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Here's why the stink bugs are back in Vancouver homes

It's a stinky situation.
Stink bug invasive
The brown marmorated stink bug has just been declared an invasive pest by the BC government.

If you have recently discovered a strange flat arrowhead-shaped bug in your house, you're not alone. These uninvited guests are an invasive species popping up in and around homes across the province. 

They're called the brown marmorated stink bug and last fall (2022) the B.C. government issued a pest warning and declared them a public nuisance.

Many people are under the impression that they are an autumnal issue and are surprised to see them again now that the weather is warming. There's a reason for that.

Metro Vancouver pest expert Mike Londry explains, that fall is the time the bugs come inside to overwinter in the walls of your home and spring is when they emerge.

Stink bugs have a tendency to cluster around window frames in large numbers and leave droppings and when people try to sweep them away, they produce unpleasant-smelling oils that stain furniture and hands which is very hard to clean off.

How to get rid of the bugs in your home

"Spring/summer they are hanging out mostly in shady foliage that could include anywhere in the yard and nearby areas," says Londry. They're also attracted to fruit trees. He recommends keeping bushes and trees trimmed back or, better yet, away from the house entirely to minimize the risk of them collecting around your perimeter.

The B.C. government has put together a pamphlet on how to get rid of the bugs once they are in your house and advises sealing off access points to prevent them from entering. They do not recommend the use of insecticides in the home as a method of control.

For those households that are being swarmed, the website suggests combining two cups of hot water, one cup of vinegar, and one cup of dish soap in a spray and applying it to windows, door frames, and the outside of the home weekly.

They also recommend vacuuming up the bugs with a nylon stocking in the hose of the vacuum to catch the bug and then tying the nylon with the bug inside and drowning it in soapy water. A loose stink bug in your vacuum can leave a very strong smell. When crushed or threatened the bugs will release an unpleasant odour but they don't bite people.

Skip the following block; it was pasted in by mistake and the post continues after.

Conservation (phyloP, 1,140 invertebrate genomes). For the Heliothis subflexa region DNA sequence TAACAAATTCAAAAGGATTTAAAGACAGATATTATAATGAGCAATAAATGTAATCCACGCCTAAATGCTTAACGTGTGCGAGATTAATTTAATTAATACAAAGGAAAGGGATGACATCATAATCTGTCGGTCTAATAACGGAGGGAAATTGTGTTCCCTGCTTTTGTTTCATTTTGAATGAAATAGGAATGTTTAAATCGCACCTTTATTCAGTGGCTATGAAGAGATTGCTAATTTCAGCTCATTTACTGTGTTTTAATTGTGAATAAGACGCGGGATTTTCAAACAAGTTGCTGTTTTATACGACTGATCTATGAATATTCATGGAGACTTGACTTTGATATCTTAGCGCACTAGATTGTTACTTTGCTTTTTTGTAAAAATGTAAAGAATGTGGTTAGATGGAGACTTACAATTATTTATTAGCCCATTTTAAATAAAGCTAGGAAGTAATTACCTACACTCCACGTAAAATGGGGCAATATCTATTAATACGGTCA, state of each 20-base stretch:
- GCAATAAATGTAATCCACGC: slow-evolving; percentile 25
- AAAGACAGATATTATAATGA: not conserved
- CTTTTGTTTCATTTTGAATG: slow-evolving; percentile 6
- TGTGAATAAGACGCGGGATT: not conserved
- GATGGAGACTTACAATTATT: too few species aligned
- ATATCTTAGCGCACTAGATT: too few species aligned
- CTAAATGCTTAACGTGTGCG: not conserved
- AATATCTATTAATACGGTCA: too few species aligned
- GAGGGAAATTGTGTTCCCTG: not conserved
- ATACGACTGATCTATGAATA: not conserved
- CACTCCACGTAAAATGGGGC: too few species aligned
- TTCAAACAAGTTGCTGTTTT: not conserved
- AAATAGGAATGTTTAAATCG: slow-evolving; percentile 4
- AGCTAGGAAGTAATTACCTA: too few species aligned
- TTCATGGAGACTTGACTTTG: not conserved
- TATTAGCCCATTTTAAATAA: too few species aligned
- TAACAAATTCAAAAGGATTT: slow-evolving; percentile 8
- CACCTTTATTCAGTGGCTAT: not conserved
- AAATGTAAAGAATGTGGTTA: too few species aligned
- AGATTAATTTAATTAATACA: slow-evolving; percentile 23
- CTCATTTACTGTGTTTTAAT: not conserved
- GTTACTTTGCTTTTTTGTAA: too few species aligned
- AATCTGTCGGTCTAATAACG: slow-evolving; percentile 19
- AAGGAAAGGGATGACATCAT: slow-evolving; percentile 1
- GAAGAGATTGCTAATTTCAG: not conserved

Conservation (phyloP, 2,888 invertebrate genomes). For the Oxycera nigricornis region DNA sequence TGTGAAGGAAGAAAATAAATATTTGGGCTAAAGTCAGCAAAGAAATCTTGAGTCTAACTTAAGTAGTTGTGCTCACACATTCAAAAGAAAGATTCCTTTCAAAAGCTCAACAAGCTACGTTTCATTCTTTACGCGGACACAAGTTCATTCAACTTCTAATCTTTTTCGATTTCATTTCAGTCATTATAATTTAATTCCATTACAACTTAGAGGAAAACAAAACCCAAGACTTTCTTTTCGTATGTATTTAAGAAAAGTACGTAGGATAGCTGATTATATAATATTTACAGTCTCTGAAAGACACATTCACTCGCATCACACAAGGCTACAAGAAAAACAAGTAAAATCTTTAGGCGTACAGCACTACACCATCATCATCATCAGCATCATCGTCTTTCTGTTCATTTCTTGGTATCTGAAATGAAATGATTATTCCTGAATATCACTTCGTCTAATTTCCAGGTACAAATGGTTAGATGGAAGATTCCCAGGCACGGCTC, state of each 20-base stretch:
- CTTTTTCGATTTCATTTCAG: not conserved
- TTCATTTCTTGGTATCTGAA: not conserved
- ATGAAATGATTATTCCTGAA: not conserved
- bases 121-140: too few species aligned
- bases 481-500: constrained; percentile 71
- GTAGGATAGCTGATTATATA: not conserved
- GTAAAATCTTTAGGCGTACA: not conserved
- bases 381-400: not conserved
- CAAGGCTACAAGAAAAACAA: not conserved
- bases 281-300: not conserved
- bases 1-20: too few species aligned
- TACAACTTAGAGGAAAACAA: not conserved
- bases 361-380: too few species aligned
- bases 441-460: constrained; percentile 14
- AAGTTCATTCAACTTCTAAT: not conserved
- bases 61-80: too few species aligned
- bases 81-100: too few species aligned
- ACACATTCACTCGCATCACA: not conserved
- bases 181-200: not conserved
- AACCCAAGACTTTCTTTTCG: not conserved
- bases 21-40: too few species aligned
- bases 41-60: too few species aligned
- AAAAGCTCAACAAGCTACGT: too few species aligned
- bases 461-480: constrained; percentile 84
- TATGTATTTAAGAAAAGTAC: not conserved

Alternatively, the bugs can be caught with homemade traps such as a pan of soapy water with a desk lamp above or a 2-litre pop bottle and a battery-powered light inside.

How to identify the bugs

Brown marmorated stink bugs are native to Asia though have been in North America since 2001. Feeding on 100 different plant species, this particular stink bug has been wreaking havoc on agricultural industries in the U.S. It was estimated that the bugs caused $37 million worth of damage to the mid-Atlantic States' apple industry back in 2010.

They were first detected in low numbers in B.C. in 2015, in urban areas the bug population was mostly contained to the Fraser Valley, Vancouver,  Vancouver Island, and the Okanagan with the largest number present in downtown Kelowna.

Now, as the problem grows, the B.C. government wants people to send pictures of sightings or even samples to the Ministry of Agriculture offices. There are three other species of stink bugs that may be confused for our new invasive friends but the brown marmorated can be identified by the orange markings on either side of its spine all the way down its back.

There are also images on the B.C. government website to help distinguish between bugs.